Overall, even with their excellent build quality, the fact that these just don't do the things required of a winter cycling glove – offer comfort, dexterity and be breathable – means there isn't a massive amount to recommend.
Very well made but material choice restricts breathability and dexterity
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road.cc test report
Make and model: Bontrager Velocis S1 Softshell gloves
Size tested: L
Tell us what the product is for
Trek says, "The fleece-lined, water-resistant, and windproof Velocis S1 Softshell Glove combines 70g 3M Thinsulate Insulation with inForm Fusion GelFoam padding for warmth and comfort on cold-weather rides. It's your go-to glove with all the tech to keep your leading-edge happy when the temps begin to drop."
Tell us some more about the technical aspects of the product?
Trek lists these features:
Choose the right gear for your climate: S1 for above freezing, S2 for below
Profila Softshell fabric on back of hand combines warmth and protection
70g 3M™ Thinsulate™ Insulation provides superior warmth and low-profile dexterity
inForm Fusion GelFoam padding reduces hand fatigue
Silicone grip on fingers provides great grip
Fleece-lined for extra cozy warmth
Adjustable wrist closure with pull-on tab makes for ease of use
Spot on to the size chart.
Very comfortable to start with, then your hands get sweaty.
You can get cheaper winter gloves that do the job better.
How easy is the product to care for? How did it respond to being washed?
They came up clean every time.
Tell us how the product performed overall when used for its designed purpose
They don't breathe and offer poor dexterity.
Tell us what you particularly liked about the product
Tell us what you particularly disliked about the product
How does the price compare to that of similar products in the market, including ones recently tested on road.cc?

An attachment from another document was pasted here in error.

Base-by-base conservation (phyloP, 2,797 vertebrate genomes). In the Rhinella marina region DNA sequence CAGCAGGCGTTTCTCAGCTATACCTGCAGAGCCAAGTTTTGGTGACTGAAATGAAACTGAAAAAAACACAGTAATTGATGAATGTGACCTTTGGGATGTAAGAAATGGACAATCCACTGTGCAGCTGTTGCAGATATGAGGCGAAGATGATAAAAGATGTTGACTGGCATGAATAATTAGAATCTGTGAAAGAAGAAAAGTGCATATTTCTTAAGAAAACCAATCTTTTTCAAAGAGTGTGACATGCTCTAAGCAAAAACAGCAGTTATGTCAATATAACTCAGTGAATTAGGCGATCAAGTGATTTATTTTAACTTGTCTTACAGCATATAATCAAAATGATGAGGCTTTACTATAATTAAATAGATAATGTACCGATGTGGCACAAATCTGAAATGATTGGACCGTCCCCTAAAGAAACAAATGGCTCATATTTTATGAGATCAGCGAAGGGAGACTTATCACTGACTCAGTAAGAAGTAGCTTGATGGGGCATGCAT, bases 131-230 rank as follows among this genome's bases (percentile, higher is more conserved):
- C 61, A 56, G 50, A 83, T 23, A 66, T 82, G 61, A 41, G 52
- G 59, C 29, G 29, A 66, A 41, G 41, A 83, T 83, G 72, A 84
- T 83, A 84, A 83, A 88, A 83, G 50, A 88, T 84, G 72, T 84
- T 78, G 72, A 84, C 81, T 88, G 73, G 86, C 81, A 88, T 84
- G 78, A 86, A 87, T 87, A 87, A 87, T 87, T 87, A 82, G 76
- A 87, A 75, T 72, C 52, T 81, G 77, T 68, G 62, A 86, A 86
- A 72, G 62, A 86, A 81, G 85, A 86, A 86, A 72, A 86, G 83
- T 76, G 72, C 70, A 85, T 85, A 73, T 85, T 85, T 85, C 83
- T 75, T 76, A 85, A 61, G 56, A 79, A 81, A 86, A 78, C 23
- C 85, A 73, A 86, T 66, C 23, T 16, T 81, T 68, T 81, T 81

There are plenty of gloves out there for less money, delivering in places that the Bontragers don't.
Did you enjoy using the product? Not really.
Would you consider buying the product? No
Would you recommend the product to a friend? No
Use this box to explain your overall score
Some good things but plenty of not so good. They're very well made, but not very good at delivering the basics, which I'd say makes them a little below average.
About the tester
I usually ride: This month's test bike My best bike is: B'Twin Ultra CF draped in the latest bling test components
I've been riding for: Over 20 years I ride: Every day I would class myself as: Expert
I regularly do the following types of riding: time trialling, commuting, club rides, sportives, fixed/singlespeed
Stu knocked out his first road.cc review back in 2009 and since then he's chucked the best part of seventy test bikes around the West Country, a couple of them quite literally! With three alloy and two steel bikes in his fleet he's definitely a metal man (that'll be the engineering background) but is slowly warming to that modern carbon fibre stuff along with fat tyres & disc brakes.
It's not all nostalgia though, after spending the last few years in product design Stu keeps banging on about how 3D printing is going to be the next big thing and he's a sucker for a beautiful paint job too.